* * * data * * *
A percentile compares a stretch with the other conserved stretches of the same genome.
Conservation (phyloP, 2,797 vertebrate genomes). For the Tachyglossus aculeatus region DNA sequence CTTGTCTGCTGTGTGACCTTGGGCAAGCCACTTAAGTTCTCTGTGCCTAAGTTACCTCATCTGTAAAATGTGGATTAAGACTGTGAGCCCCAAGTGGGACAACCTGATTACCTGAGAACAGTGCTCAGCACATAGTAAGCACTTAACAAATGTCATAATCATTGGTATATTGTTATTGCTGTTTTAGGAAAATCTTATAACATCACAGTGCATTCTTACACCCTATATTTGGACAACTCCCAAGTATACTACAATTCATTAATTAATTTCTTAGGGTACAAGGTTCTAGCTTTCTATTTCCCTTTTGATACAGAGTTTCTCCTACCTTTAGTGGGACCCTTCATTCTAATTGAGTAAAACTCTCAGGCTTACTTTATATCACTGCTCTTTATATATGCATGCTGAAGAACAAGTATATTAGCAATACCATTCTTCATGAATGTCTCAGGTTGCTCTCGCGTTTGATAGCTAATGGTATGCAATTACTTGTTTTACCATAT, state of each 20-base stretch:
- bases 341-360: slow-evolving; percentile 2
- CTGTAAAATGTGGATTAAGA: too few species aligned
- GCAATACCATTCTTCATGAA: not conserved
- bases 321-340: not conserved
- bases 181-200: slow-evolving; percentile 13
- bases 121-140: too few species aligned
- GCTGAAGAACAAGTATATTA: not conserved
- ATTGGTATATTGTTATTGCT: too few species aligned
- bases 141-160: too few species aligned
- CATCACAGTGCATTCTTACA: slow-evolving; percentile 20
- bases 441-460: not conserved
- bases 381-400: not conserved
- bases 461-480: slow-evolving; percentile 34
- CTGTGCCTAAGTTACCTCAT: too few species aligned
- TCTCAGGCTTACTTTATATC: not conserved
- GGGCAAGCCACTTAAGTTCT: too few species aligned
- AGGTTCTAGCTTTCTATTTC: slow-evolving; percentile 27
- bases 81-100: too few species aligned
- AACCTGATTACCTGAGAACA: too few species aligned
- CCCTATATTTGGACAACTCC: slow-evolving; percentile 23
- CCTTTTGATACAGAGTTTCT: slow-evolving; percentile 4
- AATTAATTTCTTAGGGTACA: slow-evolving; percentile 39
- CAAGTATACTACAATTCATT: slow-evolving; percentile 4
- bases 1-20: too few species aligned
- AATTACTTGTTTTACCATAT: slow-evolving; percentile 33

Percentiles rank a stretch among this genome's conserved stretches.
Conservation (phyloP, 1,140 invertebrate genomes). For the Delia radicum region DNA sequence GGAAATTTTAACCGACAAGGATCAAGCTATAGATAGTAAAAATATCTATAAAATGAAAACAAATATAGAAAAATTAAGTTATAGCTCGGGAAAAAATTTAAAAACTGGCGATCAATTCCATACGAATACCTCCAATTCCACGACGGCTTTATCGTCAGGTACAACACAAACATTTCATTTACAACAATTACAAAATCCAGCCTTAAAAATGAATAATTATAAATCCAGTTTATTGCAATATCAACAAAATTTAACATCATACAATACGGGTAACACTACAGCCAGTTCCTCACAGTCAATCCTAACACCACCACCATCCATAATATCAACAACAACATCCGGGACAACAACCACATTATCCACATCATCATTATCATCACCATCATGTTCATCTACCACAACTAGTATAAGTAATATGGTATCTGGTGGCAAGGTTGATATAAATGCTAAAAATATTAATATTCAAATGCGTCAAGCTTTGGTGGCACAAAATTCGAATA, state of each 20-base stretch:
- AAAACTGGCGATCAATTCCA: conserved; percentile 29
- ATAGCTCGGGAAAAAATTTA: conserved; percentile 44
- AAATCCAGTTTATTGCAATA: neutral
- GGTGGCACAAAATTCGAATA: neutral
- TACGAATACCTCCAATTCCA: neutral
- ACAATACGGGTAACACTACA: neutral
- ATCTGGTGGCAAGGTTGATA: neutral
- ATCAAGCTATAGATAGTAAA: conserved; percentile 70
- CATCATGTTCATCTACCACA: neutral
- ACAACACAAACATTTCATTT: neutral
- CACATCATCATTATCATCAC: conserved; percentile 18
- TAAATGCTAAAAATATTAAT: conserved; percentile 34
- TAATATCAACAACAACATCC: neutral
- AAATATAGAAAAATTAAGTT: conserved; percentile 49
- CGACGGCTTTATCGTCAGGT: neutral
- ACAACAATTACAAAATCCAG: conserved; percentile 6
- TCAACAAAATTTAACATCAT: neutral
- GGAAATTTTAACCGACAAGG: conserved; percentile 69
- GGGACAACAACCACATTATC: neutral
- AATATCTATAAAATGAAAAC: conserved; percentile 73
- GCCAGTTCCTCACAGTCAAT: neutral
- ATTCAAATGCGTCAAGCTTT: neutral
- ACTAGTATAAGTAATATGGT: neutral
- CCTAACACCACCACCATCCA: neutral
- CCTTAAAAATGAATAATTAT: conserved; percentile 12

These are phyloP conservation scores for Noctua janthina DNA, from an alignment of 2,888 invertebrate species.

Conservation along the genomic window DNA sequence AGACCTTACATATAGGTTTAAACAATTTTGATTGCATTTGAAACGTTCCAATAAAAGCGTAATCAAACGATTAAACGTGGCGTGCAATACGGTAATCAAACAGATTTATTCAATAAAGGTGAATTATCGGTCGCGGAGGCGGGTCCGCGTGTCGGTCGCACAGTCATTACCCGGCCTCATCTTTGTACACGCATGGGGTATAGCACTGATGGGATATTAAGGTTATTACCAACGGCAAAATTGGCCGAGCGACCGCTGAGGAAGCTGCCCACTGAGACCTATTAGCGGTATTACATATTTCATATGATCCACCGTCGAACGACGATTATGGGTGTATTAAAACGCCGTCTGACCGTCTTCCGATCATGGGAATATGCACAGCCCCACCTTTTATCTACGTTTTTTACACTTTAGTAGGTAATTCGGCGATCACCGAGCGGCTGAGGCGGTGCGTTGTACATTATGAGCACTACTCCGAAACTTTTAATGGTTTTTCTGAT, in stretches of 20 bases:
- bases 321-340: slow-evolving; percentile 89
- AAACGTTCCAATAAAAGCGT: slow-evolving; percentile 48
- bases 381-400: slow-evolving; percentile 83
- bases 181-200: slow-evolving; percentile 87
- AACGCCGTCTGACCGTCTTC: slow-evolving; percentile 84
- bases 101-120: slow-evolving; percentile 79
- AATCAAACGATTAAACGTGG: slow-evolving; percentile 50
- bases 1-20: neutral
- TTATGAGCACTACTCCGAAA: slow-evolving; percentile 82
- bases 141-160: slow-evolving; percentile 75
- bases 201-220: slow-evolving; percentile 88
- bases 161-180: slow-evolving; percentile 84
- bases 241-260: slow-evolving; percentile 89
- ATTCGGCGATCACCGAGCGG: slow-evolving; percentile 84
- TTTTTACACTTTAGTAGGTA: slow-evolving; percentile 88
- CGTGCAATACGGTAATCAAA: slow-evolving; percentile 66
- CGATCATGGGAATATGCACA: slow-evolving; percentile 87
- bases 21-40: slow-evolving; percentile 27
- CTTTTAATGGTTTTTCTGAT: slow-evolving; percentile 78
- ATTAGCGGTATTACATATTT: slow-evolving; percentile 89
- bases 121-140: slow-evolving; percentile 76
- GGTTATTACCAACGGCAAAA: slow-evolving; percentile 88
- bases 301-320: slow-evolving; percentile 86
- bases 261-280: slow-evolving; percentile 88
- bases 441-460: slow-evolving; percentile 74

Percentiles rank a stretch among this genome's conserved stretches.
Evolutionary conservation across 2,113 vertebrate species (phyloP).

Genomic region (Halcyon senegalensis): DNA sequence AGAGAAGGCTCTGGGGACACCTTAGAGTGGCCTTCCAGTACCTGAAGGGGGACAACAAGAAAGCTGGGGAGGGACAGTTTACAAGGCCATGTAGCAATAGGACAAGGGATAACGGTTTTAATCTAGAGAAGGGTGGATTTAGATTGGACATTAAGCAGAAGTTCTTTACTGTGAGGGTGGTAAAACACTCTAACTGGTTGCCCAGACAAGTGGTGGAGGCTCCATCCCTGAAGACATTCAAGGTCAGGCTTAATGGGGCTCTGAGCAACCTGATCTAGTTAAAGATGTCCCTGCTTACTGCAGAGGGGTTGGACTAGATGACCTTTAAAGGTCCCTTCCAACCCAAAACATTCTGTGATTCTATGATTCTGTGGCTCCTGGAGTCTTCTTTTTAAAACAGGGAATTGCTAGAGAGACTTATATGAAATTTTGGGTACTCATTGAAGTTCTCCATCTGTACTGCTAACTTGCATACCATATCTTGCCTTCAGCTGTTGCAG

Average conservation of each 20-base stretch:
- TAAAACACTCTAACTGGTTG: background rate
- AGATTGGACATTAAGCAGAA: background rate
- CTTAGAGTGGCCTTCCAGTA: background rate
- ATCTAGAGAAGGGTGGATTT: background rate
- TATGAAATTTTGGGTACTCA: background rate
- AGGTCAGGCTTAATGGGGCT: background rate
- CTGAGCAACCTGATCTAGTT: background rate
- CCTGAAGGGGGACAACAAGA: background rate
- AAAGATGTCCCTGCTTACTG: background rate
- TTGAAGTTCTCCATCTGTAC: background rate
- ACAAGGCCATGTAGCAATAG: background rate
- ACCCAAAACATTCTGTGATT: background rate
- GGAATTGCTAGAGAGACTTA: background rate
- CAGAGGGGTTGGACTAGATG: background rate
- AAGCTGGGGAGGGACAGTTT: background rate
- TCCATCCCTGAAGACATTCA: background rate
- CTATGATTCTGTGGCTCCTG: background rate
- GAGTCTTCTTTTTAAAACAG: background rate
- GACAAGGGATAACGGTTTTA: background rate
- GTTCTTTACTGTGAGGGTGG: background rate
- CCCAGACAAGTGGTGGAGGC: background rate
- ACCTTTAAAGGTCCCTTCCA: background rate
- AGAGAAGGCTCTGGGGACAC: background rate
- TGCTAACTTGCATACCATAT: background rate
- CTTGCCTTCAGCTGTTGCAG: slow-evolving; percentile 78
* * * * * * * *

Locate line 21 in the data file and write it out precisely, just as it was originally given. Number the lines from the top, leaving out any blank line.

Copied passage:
- AACCTGATTACCTGAGAACA: too few species aligned